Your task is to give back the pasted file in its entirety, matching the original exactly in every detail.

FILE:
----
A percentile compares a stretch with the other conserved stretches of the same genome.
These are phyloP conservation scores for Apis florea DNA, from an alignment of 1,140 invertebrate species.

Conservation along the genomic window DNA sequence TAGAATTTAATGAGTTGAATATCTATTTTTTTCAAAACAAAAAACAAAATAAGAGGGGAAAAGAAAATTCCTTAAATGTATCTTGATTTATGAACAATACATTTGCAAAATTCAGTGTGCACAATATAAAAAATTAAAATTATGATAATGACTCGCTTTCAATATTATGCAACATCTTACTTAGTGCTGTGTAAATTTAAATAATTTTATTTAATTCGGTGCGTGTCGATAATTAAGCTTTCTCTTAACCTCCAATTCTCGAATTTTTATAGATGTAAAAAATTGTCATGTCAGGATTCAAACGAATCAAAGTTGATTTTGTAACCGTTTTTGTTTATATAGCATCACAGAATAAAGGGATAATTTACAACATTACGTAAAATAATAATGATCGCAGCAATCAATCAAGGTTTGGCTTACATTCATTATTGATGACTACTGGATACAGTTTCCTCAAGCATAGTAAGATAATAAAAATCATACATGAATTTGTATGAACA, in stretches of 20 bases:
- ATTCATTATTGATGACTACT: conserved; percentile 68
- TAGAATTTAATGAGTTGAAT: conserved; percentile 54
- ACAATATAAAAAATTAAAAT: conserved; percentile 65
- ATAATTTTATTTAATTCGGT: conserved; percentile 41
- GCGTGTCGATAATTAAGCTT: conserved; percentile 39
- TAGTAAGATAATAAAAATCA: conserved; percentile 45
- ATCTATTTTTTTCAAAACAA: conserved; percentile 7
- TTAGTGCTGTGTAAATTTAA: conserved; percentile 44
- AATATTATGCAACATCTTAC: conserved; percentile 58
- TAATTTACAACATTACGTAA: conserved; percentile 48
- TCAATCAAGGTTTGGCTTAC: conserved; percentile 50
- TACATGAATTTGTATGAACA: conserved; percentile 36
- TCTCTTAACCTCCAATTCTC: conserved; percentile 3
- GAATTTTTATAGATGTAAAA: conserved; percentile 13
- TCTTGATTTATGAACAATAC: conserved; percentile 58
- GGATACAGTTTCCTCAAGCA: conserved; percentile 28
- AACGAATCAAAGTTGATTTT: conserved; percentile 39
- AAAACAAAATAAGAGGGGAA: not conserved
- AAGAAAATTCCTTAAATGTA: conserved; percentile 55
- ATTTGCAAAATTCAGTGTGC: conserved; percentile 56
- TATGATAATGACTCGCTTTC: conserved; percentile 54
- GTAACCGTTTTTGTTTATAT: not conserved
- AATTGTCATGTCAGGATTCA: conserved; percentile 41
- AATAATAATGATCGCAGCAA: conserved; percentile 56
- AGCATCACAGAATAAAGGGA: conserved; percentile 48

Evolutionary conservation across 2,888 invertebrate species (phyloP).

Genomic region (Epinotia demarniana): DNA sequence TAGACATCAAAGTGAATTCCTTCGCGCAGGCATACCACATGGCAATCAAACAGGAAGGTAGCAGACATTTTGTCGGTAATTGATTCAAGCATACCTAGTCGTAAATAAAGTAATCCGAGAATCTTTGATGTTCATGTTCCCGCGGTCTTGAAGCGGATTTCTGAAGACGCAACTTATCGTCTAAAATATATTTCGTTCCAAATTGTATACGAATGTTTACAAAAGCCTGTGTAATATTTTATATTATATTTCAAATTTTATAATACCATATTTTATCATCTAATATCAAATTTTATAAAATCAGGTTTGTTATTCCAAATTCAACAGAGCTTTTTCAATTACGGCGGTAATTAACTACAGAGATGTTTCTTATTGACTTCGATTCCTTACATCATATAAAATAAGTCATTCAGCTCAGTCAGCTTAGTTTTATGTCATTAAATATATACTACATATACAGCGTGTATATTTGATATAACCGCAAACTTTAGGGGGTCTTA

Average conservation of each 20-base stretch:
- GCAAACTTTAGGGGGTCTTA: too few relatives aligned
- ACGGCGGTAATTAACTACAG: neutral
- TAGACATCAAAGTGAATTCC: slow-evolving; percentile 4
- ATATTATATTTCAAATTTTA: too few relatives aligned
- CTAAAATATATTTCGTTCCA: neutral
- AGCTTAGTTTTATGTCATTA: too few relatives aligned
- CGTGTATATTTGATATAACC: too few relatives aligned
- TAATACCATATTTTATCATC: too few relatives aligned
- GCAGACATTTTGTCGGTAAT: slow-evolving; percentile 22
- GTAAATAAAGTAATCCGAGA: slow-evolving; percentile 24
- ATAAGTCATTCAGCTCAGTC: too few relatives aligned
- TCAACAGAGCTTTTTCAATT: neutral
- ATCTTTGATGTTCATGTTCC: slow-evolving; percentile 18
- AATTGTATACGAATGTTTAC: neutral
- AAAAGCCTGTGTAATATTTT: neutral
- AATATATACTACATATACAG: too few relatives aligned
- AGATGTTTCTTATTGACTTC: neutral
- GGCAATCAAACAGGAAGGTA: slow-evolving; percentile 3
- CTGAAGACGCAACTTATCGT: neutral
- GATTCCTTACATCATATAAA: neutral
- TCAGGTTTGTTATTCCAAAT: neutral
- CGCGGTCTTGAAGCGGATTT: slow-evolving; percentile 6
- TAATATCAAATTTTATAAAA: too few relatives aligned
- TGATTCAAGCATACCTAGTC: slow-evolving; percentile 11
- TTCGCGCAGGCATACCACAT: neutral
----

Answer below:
A percentile compares a stretch with the other conserved stretches of the same genome.
These are phyloP conservation scores for Apis florea DNA, from an alignment of 1,140 invertebrate species.

Conservation along the genomic window DNA sequence TAGAATTTAATGAGTTGAATATCTATTTTTTTCAAAACAAAAAACAAAATAAGAGGGGAAAAGAAAATTCCTTAAATGTATCTTGATTTATGAACAATACATTTGCAAAATTCAGTGTGCACAATATAAAAAATTAAAATTATGATAATGACTCGCTTTCAATATTATGCAACATCTTACTTAGTGCTGTGTAAATTTAAATAATTTTATTTAATTCGGTGCGTGTCGATAATTAAGCTTTCTCTTAACCTCCAATTCTCGAATTTTTATAGATGTAAAAAATTGTCATGTCAGGATTCAAACGAATCAAAGTTGATTTTGTAACCGTTTTTGTTTATATAGCATCACAGAATAAAGGGATAATTTACAACATTACGTAAAATAATAATGATCGCAGCAATCAATCAAGGTTTGGCTTACATTCATTATTGATGACTACTGGATACAGTTTCCTCAAGCATAGTAAGATAATAAAAATCATACATGAATTTGTATGAACA, in stretches of 20 bases:
- ATTCATTATTGATGACTACT: conserved; percentile 68
- TAGAATTTAATGAGTTGAAT: conserved; percentile 54
- ACAATATAAAAAATTAAAAT: conserved; percentile 65
- ATAATTTTATTTAATTCGGT: conserved; percentile 41
- GCGTGTCGATAATTAAGCTT: conserved; percentile 39
- TAGTAAGATAATAAAAATCA: conserved; percentile 45
- ATCTATTTTTTTCAAAACAA: conserved; percentile 7
- TTAGTGCTGTGTAAATTTAA: conserved; percentile 44
- AATATTATGCAACATCTTAC: conserved; percentile 58
- TAATTTACAACATTACGTAA: conserved; percentile 48
- TCAATCAAGGTTTGGCTTAC: conserved; percentile 50
- TACATGAATTTGTATGAACA: conserved; percentile 36
- TCTCTTAACCTCCAATTCTC: conserved; percentile 3
- GAATTTTTATAGATGTAAAA: conserved; percentile 13
- TCTTGATTTATGAACAATAC: conserved; percentile 58
- GGATACAGTTTCCTCAAGCA: conserved; percentile 28
- AACGAATCAAAGTTGATTTT: conserved; percentile 39
- AAAACAAAATAAGAGGGGAA: not conserved
- AAGAAAATTCCTTAAATGTA: conserved; percentile 55
- ATTTGCAAAATTCAGTGTGC: conserved; percentile 56
- TATGATAATGACTCGCTTTC: conserved; percentile 54
- GTAACCGTTTTTGTTTATAT: not conserved
- AATTGTCATGTCAGGATTCA: conserved; percentile 41
- AATAATAATGATCGCAGCAA: conserved; percentile 56
- AGCATCACAGAATAAAGGGA: conserved; percentile 48

Evolutionary conservation across 2,888 invertebrate species (phyloP).

Genomic region (Epinotia demarniana): DNA sequence TAGACATCAAAGTGAATTCCTTCGCGCAGGCATACCACATGGCAATCAAACAGGAAGGTAGCAGACATTTTGTCGGTAATTGATTCAAGCATACCTAGTCGTAAATAAAGTAATCCGAGAATCTTTGATGTTCATGTTCCCGCGGTCTTGAAGCGGATTTCTGAAGACGCAACTTATCGTCTAAAATATATTTCGTTCCAAATTGTATACGAATGTTTACAAAAGCCTGTGTAATATTTTATATTATATTTCAAATTTTATAATACCATATTTTATCATCTAATATCAAATTTTATAAAATCAGGTTTGTTATTCCAAATTCAACAGAGCTTTTTCAATTACGGCGGTAATTAACTACAGAGATGTTTCTTATTGACTTCGATTCCTTACATCATATAAAATAAGTCATTCAGCTCAGTCAGCTTAGTTTTATGTCATTAAATATATACTACATATACAGCGTGTATATTTGATATAACCGCAAACTTTAGGGGGTCTTA

Average conservation of each 20-base stretch:
- GCAAACTTTAGGGGGTCTTA: too few relatives aligned
- ACGGCGGTAATTAACTACAG: neutral
- TAGACATCAAAGTGAATTCC: slow-evolving; percentile 4
- ATATTATATTTCAAATTTTA: too few relatives aligned
- CTAAAATATATTTCGTTCCA: neutral
- AGCTTAGTTTTATGTCATTA: too few relatives aligned
- CGTGTATATTTGATATAACC: too few relatives aligned
- TAATACCATATTTTATCATC: too few relatives aligned
- GCAGACATTTTGTCGGTAAT: slow-evolving; percentile 22
- GTAAATAAAGTAATCCGAGA: slow-evolving; percentile 24
- ATAAGTCATTCAGCTCAGTC: too few relatives aligned
- TCAACAGAGCTTTTTCAATT: neutral
- ATCTTTGATGTTCATGTTCC: slow-evolving; percentile 18
- AATTGTATACGAATGTTTAC: neutral
- AAAAGCCTGTGTAATATTTT: neutral
- AATATATACTACATATACAG: too few relatives aligned
- AGATGTTTCTTATTGACTTC: neutral
- GGCAATCAAACAGGAAGGTA: slow-evolving; percentile 3
- CTGAAGACGCAACTTATCGT: neutral
- GATTCCTTACATCATATAAA: neutral
- TCAGGTTTGTTATTCCAAAT: neutral
- CGCGGTCTTGAAGCGGATTT: slow-evolving; percentile 6
- TAATATCAAATTTTATAAAA: too few relatives aligned
- TGATTCAAGCATACCTAGTC: slow-evolving; percentile 11
- TTCGCGCAGGCATACCACAT: neutral